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Summary of Proposal OCE1972

TitleInvestigation of sea-ice and snow properties in the Weddell Sea, Antarctica, during winter
Investigator Willmes, Sascha - University of Trier, Environmental meteorology
Team Member
Mr. Paul, Stephan - University of Trier, Environmental meteorology
Mr. Hoppmann, Mario - Alfred-Wegener Institute Bremerhaven, Sea-ice physics
Dr. Nicolaus, Marcel - Alfred-Wegener Institute Bremerhaven, Sea-ice physics
Dr. Kindermann, Lars - Alfred-Wegener Institute Bremerhaven, Observational Oceanography
Dr. Dierking, Wolfgang - Alfred-Wegener Institute Bremerhaven, Climate Sciences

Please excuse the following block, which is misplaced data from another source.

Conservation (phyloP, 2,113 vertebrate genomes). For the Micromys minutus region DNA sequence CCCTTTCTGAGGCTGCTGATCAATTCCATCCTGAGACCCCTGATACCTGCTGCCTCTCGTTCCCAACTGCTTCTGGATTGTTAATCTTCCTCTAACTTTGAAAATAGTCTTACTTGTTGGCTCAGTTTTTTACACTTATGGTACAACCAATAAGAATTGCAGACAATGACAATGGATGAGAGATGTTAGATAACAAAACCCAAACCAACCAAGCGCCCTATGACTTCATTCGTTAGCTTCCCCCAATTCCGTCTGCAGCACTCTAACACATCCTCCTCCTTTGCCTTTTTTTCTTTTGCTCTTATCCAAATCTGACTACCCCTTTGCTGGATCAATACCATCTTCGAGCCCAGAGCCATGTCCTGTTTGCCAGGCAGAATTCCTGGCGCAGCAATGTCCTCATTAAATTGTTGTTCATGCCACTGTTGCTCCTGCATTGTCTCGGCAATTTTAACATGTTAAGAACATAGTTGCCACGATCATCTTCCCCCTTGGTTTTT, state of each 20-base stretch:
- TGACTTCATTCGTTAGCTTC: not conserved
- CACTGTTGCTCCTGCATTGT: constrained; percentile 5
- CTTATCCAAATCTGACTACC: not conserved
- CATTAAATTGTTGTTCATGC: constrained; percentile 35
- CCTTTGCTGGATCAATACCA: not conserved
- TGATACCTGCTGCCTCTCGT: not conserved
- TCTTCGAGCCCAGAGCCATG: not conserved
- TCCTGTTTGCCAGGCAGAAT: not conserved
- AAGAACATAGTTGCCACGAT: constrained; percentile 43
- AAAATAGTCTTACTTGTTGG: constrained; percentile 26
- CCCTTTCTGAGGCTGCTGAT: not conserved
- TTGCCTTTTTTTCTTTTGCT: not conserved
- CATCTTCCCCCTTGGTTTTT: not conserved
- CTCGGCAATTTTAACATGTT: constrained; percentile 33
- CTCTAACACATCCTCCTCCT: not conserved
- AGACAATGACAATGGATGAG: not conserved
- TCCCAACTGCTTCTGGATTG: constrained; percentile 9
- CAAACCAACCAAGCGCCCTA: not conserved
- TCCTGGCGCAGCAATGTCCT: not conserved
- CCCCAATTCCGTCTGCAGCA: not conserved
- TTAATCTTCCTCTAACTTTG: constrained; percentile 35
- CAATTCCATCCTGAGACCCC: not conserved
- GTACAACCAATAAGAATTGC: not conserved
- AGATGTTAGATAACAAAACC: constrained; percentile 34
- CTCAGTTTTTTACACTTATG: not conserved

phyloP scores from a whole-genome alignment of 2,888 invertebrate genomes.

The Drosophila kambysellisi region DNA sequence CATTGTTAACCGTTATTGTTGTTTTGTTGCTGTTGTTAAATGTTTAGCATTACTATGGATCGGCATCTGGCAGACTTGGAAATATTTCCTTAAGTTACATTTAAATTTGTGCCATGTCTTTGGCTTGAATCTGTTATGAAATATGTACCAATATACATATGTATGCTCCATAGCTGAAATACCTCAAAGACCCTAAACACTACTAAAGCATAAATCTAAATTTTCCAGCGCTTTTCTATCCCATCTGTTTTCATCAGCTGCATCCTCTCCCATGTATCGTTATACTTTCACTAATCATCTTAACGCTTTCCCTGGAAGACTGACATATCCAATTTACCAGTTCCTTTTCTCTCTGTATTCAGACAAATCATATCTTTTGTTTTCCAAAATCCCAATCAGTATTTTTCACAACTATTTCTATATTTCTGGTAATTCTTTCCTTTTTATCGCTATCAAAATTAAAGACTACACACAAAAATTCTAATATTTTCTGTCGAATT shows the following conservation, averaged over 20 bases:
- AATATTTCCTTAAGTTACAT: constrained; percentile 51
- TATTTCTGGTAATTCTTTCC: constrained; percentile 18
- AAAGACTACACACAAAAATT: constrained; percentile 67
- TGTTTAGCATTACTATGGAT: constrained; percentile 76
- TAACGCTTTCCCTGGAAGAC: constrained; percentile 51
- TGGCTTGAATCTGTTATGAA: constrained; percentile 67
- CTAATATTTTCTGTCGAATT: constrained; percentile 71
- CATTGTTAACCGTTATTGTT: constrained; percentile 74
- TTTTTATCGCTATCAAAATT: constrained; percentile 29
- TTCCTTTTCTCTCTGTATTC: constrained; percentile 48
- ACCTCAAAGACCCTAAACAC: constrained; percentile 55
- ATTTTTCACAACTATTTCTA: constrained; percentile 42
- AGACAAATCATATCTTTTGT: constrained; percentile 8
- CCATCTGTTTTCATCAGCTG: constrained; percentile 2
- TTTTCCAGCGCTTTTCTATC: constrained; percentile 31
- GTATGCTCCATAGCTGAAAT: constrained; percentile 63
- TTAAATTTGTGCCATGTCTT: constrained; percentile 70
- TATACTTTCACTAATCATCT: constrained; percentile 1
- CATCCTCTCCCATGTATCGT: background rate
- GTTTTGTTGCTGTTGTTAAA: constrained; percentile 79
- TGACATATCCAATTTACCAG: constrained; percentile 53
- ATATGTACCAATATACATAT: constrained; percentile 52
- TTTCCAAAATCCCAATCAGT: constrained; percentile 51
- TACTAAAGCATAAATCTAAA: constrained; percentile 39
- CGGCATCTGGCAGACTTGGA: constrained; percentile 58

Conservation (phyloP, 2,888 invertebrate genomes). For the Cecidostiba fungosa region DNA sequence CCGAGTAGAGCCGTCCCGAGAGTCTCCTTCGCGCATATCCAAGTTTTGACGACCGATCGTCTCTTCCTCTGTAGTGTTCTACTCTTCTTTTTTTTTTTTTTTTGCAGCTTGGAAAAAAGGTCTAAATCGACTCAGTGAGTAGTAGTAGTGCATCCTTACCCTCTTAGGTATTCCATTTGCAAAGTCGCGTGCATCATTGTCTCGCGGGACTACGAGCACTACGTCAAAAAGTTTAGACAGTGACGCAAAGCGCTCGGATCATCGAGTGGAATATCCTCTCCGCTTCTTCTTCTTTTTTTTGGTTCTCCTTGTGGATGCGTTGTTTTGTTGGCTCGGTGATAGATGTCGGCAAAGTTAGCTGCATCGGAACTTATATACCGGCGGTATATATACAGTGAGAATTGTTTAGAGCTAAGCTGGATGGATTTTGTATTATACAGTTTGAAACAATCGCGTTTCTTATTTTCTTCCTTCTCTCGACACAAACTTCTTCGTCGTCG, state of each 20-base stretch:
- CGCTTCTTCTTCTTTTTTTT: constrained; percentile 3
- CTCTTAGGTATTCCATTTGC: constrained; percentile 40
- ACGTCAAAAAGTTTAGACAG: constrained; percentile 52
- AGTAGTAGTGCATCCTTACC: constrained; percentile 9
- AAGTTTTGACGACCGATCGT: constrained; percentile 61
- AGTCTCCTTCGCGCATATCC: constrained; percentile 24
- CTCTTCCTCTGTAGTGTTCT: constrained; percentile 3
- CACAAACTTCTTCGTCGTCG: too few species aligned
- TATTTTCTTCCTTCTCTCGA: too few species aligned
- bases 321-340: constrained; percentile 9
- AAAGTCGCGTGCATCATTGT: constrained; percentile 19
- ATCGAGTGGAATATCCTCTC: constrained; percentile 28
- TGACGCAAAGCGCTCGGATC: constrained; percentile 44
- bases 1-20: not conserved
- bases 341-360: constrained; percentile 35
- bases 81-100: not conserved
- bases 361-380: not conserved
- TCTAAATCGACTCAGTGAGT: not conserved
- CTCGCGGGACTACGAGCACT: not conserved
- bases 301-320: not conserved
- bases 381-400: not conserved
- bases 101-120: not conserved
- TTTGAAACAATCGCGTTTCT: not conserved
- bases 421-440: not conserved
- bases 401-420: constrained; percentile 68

SummaryThe physical properties of the sea ice and its snow cover in the Weddell Sea will be investigated at different ice stations. For a multi-day sea-ice station, these measurements will include sea-ice coring for in-situ measurements of temperature, salinity, density and texture; ground-based EM-measurements, which produce high resolution sea-ice thickness data; manual thickness measurements through drilling to obtain ratios of sea-ice freeboard, draft, and thickness; a variety of methods (depth soundings with probes, laser scanning, infrared photography) to obtain floe-scale snow depth and surface-roughness distributions. Measurements will be partially repeated if snowfall/blowing snow occur during ice stations. snow stratigraphy and physical snow properties from snow pits; sea-ice concentration using a 360 thermal imager. In addition, sea-ice mass balance buoys (IMB), snow depth buoys, and GPS buoys will be deployed on the sea ice, some combined with automatic weather stations (AWS). These buoys will measure and transmit various snow and sea-ice data also beyond the cruise. Finally, sea-ice thickness distributions will be measured along the cruise track by means of helicopter surveys carrying an EM-Bird. Additionally, information on the surface roughness will be obtained by airborne laser altimetry, and a nadir-looking aerial camera will document the general surface conditions. These measurements will be performed as often as possible in order to obtain a dense grid of measurements and will last about 2 hours per flight. Continuous visual observations of the sea ice cover and meteorological conditions will be made on an hourly basis from the ships bridge by trained observers. To support these observations, a camera system will be installed and maintained during the cruise. Shipboard measurements of snowfall will additionally provide information on precipitation frequency and intensity. For the project it is planned to use TSX images in combination with thermal infrared imagery and passive microwave data. TSX data (a combination of ScanSAR and StripMap) are used to resolve the differences between first- and second-year ice floes in the Weddell Sea and to detect the evolution of snow metamorphism from the marginal ice zone to the closed pack ice (Nicolaus et al., 2009). The potential and the problems of using TSX data for this application are examined by comparison with the extensive field data outlined above. Apart from the post-cruise analyses, TSX images will be a valuable tool to identify regions with strong brightness contrast that might subsequently be visited by helicopter to acquire field data which help to understand causes for such contrasts. FundingSituation The presented work is partly funded by the DFG within the priorityprogramme "Antarctic Research" under contracts HE 2740/12-1 and NI1096/2-1. Sascha Willmes is a Postdoc funded by the Universityof Trier (permanent, 50%) and by DFG (until Dec 2013, 50%). Marcel Nicolaus and Wolfgang Dierking are on permanentpositions at AWI. Mario Hoppmann and Stephan Paul hold a PhD position atAWI and Uni Trier, respectively, funded by the DFG (SIMBIS, He 2740/12, NI1092/2). Lars Kindermann is staff scientist at AWI.

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